Paging Willa’s shrink. Yes, the curiosity probably comes from wanting to understand something I’ve never had, but that doesn’t make me any less curious. After casting one final glance at the pub entrance, I nudge the employees-only door open with one finger, as if the less I touch it, the less offensive an intrusion this will be. At first, my attention is captured by the smiling foursome, forever frozen in time, watching me invade their privacy. Faith and Shane, both a few years younger, stand front and center in the photo, smiling. The smile looks forced on Shane’s part, but not Faith. She looks positively elated to be participating in family picture day. Behind them stands a man and woman, the man unsmiling with his chin raised proudly, the woman looking as though she’d just forgotten she left something baking in the oven.
I can’t help but laugh in the dimness, wondering why in God’s name they’d chosen this particular shot to display in a frame. They are either the least photogenic family in Ireland, or they’d been heinously ripped off by their photographer. My gaze lingers on Shane a moment before shiny objects in the corner of the room catch my attention.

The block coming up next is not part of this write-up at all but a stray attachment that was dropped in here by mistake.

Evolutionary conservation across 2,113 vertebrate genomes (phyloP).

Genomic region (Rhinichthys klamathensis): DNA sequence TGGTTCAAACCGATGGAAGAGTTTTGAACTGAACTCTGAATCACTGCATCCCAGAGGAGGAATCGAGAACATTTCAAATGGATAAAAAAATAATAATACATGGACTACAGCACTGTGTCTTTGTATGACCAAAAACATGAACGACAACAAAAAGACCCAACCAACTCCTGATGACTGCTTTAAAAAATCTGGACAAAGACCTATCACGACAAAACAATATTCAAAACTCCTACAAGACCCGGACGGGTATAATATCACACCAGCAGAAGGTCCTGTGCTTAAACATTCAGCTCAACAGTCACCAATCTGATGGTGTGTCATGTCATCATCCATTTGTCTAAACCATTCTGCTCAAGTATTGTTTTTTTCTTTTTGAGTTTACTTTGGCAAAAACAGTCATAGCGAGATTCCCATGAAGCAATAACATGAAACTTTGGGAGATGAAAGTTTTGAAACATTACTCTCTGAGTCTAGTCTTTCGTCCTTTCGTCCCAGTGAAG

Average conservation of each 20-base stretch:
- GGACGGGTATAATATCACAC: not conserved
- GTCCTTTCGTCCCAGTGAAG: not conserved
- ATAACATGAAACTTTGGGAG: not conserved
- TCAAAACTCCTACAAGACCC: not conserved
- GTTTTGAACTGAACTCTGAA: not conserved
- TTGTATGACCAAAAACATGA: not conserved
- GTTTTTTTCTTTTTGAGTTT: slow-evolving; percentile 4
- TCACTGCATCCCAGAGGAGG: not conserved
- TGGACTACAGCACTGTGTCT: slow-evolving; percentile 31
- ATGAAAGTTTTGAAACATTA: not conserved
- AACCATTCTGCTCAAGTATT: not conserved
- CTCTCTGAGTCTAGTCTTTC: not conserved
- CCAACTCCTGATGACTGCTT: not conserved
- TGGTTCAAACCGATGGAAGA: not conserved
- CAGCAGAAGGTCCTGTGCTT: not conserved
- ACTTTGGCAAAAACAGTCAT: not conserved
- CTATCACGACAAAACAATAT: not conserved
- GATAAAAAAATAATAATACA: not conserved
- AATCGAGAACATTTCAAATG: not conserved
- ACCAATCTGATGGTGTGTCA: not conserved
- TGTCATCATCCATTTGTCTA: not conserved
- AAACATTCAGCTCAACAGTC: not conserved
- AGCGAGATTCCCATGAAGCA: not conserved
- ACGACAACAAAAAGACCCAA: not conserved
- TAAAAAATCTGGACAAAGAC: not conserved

Trophies, at least a dozen of them, are stuffed haphazardly inside a giant cardboard box, but I can see gold figures of cars mounted on their tops. Interest piqued, I skirt past the desk and pull one out to inspect the inscription.
Second place: 2013 Formula 1 Malaysian Grand Prix, Shane Claymore. I pull another one out. Third place: 2013 Formula 1 Australian Grand Prix, Shane Claymore.